How to Write a Branch
Branches are IF-THEN-ELSE statements based on your data. They are your way to write a word or phrase, but only under certain conditions, or rules. And otherwise, write a different word or phrase. You’ll use conditional logic to change what’s written in your narrative based on different scenarios that happen in your data. For example, if sales this period are higher than the previous period, you can write that sales “rose”. If sales are lower than the previous period, you can write that sales “fell”. And if sales have not changed from the previous period, you can write that sales were “flat”.
To create a Branch, you can highlight a word you want to change in your Wordsmith Template and click the Add Branch button, or just click the button to write text from scratch.
When the Branch window opens, you’ll see an empty space for the conditional rule and the text you want to write (or you’ll see the text you highlighted before creating the Branch). The gray box is where you’ll write your Branch rule, this is the IF statement. You’ll write the text you want in your Wordsmith narrative if that rule is true in the white box right under it. This is your THEN action. And you can select the option for “If none of the above are true, then write:” to write a word or phrase if your rules are not true. It’s sort of like a catch-all statement for anything that could happen outside of the rules you’ve written. It is your ELSE action.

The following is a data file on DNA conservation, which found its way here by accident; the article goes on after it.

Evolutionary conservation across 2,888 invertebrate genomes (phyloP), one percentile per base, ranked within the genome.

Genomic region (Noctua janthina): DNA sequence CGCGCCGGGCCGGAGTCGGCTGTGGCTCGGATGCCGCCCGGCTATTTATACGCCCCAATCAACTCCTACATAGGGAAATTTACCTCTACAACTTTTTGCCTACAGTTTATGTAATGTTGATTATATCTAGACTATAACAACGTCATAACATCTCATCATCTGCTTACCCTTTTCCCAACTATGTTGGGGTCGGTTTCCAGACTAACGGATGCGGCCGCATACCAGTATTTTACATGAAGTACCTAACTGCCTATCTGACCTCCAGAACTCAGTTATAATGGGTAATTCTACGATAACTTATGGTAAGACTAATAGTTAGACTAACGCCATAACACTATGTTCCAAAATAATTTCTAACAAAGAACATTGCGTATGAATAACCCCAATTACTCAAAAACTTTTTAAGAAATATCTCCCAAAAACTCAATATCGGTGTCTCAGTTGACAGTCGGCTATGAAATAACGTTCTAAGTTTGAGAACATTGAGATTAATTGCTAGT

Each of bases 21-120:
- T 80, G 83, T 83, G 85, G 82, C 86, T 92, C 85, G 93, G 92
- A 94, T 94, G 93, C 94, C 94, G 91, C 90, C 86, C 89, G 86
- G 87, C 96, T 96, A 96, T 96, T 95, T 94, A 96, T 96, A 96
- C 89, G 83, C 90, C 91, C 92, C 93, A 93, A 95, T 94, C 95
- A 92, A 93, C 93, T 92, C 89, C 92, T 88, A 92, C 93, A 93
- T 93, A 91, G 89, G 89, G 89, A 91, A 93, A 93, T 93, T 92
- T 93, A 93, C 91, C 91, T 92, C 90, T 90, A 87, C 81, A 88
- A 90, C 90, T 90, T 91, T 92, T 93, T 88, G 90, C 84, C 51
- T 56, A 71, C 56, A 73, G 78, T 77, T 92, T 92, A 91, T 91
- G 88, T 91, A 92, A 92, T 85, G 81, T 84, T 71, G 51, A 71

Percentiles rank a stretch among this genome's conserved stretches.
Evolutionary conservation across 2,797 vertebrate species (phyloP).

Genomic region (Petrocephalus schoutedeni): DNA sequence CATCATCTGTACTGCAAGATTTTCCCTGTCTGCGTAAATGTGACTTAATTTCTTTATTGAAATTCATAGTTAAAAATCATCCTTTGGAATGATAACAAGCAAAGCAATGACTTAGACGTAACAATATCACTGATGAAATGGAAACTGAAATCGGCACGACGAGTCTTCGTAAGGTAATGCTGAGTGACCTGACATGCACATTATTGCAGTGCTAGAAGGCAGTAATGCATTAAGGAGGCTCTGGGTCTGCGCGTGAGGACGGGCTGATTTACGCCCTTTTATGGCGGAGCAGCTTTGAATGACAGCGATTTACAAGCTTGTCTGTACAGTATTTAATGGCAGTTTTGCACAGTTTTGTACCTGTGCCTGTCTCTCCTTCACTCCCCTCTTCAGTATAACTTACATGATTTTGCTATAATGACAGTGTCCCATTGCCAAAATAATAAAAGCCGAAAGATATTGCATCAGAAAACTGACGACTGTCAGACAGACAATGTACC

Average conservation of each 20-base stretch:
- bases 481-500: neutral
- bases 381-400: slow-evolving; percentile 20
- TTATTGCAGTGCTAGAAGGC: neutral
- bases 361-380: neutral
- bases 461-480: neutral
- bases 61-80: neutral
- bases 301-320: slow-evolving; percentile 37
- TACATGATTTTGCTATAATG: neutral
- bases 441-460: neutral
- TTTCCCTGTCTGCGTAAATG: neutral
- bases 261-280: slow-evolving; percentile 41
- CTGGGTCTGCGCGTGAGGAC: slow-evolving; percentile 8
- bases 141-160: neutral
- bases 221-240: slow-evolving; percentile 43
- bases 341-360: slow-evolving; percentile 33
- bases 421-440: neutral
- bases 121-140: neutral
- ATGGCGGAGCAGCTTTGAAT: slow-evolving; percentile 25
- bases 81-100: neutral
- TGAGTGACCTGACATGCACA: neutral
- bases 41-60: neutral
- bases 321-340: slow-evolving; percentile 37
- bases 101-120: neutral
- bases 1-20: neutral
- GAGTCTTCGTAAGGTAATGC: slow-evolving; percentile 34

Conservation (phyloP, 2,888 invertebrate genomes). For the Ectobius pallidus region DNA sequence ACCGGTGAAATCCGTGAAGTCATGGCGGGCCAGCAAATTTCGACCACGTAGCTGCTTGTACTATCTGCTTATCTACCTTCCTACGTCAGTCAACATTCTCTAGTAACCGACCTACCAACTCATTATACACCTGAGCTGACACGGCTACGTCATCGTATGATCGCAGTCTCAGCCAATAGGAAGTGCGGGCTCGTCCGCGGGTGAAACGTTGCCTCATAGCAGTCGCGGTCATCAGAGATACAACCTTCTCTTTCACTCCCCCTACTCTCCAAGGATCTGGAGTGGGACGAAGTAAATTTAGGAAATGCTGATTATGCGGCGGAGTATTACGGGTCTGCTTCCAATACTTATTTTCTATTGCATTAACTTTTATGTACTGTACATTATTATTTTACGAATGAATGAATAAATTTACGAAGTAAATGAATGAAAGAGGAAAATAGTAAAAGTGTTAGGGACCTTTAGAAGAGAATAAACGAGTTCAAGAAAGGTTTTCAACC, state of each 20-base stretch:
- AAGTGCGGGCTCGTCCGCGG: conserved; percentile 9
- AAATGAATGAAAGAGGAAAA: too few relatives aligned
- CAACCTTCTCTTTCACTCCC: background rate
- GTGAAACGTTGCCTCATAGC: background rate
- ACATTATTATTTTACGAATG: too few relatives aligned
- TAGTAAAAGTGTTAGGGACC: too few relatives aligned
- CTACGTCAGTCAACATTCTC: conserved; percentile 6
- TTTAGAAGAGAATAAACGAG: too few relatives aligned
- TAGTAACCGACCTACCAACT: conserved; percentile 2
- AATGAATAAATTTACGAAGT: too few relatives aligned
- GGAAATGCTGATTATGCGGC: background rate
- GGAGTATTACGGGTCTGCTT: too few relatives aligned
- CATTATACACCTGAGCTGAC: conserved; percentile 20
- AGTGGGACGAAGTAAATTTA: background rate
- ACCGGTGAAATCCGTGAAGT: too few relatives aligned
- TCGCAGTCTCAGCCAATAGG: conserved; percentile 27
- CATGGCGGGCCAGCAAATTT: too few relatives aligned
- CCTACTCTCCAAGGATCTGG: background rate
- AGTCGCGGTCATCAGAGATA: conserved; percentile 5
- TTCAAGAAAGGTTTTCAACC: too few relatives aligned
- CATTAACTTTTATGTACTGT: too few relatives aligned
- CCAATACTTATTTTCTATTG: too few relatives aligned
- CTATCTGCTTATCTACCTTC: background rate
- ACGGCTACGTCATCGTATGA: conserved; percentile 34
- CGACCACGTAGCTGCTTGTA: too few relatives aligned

When you start writing your rule in the gray box, a drop-down list of all of your Data Variables will appear. You can select those Data Variables from the list or type them out yourself. Once you’ve selected or typed the first Data Variable you want to use, you’ll see the operators available for that data. You can choose different operators for data that is a number, like adding and subtracting, from what you can for data that is text. If you're using True/False data, you can just insert that Data Variable into your rule. But if you're using any other data type, you’ll need to include a comparison (greater than, less than, or equal to) in order for your rule to be evaluated as true or false. You can set up as many rules in a Branch as you want, and only the first true option will be written.
To create a Branch for our example of sales rising, falling, or staying flat, we would start with the first rule:
“If sales are greater than previous sales, then write ‘rose’”.
Our second rule:
“If sales are less than previous sales, then write ‘fell’”.
And the else option:
“Or else write ‘stayed flat’.”
This is what it would look like all together.
You can choose to write just one true rule in a Branch or multiple true rules.
Updated almost 4 years ago